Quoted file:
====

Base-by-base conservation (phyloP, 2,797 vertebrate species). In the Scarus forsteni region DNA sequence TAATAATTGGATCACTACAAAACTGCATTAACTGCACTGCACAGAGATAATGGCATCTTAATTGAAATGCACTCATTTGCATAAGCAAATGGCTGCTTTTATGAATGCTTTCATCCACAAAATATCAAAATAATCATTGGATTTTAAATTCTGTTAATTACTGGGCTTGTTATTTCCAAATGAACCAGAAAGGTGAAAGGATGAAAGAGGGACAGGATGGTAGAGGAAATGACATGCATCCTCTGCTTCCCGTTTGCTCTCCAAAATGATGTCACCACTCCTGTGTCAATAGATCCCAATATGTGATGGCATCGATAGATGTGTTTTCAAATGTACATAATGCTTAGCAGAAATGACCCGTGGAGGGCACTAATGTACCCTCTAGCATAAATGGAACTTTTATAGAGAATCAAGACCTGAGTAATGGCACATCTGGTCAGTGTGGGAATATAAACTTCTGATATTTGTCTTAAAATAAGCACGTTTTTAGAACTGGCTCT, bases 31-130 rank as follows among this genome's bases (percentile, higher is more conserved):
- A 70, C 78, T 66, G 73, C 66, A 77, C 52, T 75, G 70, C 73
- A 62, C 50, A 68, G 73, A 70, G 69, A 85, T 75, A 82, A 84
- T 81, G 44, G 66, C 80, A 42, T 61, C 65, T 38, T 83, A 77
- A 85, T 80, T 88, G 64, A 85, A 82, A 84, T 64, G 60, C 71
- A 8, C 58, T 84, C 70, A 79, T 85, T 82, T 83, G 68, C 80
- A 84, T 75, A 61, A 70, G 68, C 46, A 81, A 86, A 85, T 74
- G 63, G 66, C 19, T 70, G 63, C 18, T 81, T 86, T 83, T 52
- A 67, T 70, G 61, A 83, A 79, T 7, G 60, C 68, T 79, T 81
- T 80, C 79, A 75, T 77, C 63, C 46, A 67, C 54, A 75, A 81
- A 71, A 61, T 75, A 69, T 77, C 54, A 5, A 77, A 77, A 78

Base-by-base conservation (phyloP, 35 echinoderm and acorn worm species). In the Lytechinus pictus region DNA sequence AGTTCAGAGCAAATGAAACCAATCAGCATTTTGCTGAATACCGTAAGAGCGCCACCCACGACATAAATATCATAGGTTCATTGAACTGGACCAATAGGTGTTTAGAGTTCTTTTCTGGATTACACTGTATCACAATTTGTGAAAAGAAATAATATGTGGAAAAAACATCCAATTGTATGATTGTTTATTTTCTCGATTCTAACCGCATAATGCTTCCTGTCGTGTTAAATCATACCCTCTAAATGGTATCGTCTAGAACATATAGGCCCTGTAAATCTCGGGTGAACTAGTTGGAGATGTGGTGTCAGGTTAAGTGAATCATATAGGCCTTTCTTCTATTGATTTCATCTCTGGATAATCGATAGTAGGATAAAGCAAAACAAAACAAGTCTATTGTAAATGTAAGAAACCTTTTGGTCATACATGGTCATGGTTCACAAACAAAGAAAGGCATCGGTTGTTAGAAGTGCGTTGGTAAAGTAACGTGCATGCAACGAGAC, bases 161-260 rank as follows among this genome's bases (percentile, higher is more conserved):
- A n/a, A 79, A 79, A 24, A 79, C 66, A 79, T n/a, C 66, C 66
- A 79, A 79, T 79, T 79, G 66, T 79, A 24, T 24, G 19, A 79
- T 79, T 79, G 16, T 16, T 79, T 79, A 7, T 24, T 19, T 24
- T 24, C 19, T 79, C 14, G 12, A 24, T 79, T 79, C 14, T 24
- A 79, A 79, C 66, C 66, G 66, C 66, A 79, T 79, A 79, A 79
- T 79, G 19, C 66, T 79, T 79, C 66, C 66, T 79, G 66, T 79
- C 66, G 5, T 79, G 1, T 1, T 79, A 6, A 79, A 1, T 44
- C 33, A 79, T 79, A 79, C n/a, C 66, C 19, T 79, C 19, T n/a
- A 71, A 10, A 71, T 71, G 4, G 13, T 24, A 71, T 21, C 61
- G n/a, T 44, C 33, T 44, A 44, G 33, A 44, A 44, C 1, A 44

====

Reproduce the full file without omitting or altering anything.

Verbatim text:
Base-by-base conservation (phyloP, 2,797 vertebrate species). In the Scarus forsteni region DNA sequence TAATAATTGGATCACTACAAAACTGCATTAACTGCACTGCACAGAGATAATGGCATCTTAATTGAAATGCACTCATTTGCATAAGCAAATGGCTGCTTTTATGAATGCTTTCATCCACAAAATATCAAAATAATCATTGGATTTTAAATTCTGTTAATTACTGGGCTTGTTATTTCCAAATGAACCAGAAAGGTGAAAGGATGAAAGAGGGACAGGATGGTAGAGGAAATGACATGCATCCTCTGCTTCCCGTTTGCTCTCCAAAATGATGTCACCACTCCTGTGTCAATAGATCCCAATATGTGATGGCATCGATAGATGTGTTTTCAAATGTACATAATGCTTAGCAGAAATGACCCGTGGAGGGCACTAATGTACCCTCTAGCATAAATGGAACTTTTATAGAGAATCAAGACCTGAGTAATGGCACATCTGGTCAGTGTGGGAATATAAACTTCTGATATTTGTCTTAAAATAAGCACGTTTTTAGAACTGGCTCT, bases 31-130 rank as follows among this genome's bases (percentile, higher is more conserved):
- A 70, C 78, T 66, G 73, C 66, A 77, C 52, T 75, G 70, C 73
- A 62, C 50, A 68, G 73, A 70, G 69, A 85, T 75, A 82, A 84
- T 81, G 44, G 66, C 80, A 42, T 61, C 65, T 38, T 83, A 77
- A 85, T 80, T 88, G 64, A 85, A 82, A 84, T 64, G 60, C 71
- A 8, C 58, T 84, C 70, A 79, T 85, T 82, T 83, G 68, C 80
- A 84, T 75, A 61, A 70, G 68, C 46, A 81, A 86, A 85, T 74
- G 63, G 66, C 19, T 70, G 63, C 18, T 81, T 86, T 83, T 52
- A 67, T 70, G 61, A 83, A 79, T 7, G 60, C 68, T 79, T 81
- T 80, C 79, A 75, T 77, C 63, C 46, A 67, C 54, A 75, A 81
- A 71, A 61, T 75, A 69, T 77, C 54, A 5, A 77, A 77, A 78

Base-by-base conservation (phyloP, 35 echinoderm and acorn worm species). In the Lytechinus pictus region DNA sequence AGTTCAGAGCAAATGAAACCAATCAGCATTTTGCTGAATACCGTAAGAGCGCCACCCACGACATAAATATCATAGGTTCATTGAACTGGACCAATAGGTGTTTAGAGTTCTTTTCTGGATTACACTGTATCACAATTTGTGAAAAGAAATAATATGTGGAAAAAACATCCAATTGTATGATTGTTTATTTTCTCGATTCTAACCGCATAATGCTTCCTGTCGTGTTAAATCATACCCTCTAAATGGTATCGTCTAGAACATATAGGCCCTGTAAATCTCGGGTGAACTAGTTGGAGATGTGGTGTCAGGTTAAGTGAATCATATAGGCCTTTCTTCTATTGATTTCATCTCTGGATAATCGATAGTAGGATAAAGCAAAACAAAACAAGTCTATTGTAAATGTAAGAAACCTTTTGGTCATACATGGTCATGGTTCACAAACAAAGAAAGGCATCGGTTGTTAGAAGTGCGTTGGTAAAGTAACGTGCATGCAACGAGAC, bases 161-260 rank as follows among this genome's bases (percentile, higher is more conserved):
- A n/a, A 79, A 79, A 24, A 79, C 66, A 79, T n/a, C 66, C 66
- A 79, A 79, T 79, T 79, G 66, T 79, A 24, T 24, G 19, A 79
- T 79, T 79, G 16, T 16, T 79, T 79, A 7, T 24, T 19, T 24
- T 24, C 19, T 79, C 14, G 12, A 24, T 79, T 79, C 14, T 24
- A 79, A 79, C 66, C 66, G 66, C 66, A 79, T 79, A 79, A 79
- T 79, G 19, C 66, T 79, T 79, C 66, C 66, T 79, G 66, T 79
- C 66, G 5, T 79, G 1, T 1, T 79, A 6, A 79, A 1, T 44
- C 33, A 79, T 79, A 79, C n/a, C 66, C 19, T 79, C 19, T n/a
- A 71, A 10, A 71, T 71, G 4, G 13, T 24, A 71, T 21, C 61
- G n/a, T 44, C 33, T 44, A 44, G 33, A 44, A 44, C 1, A 44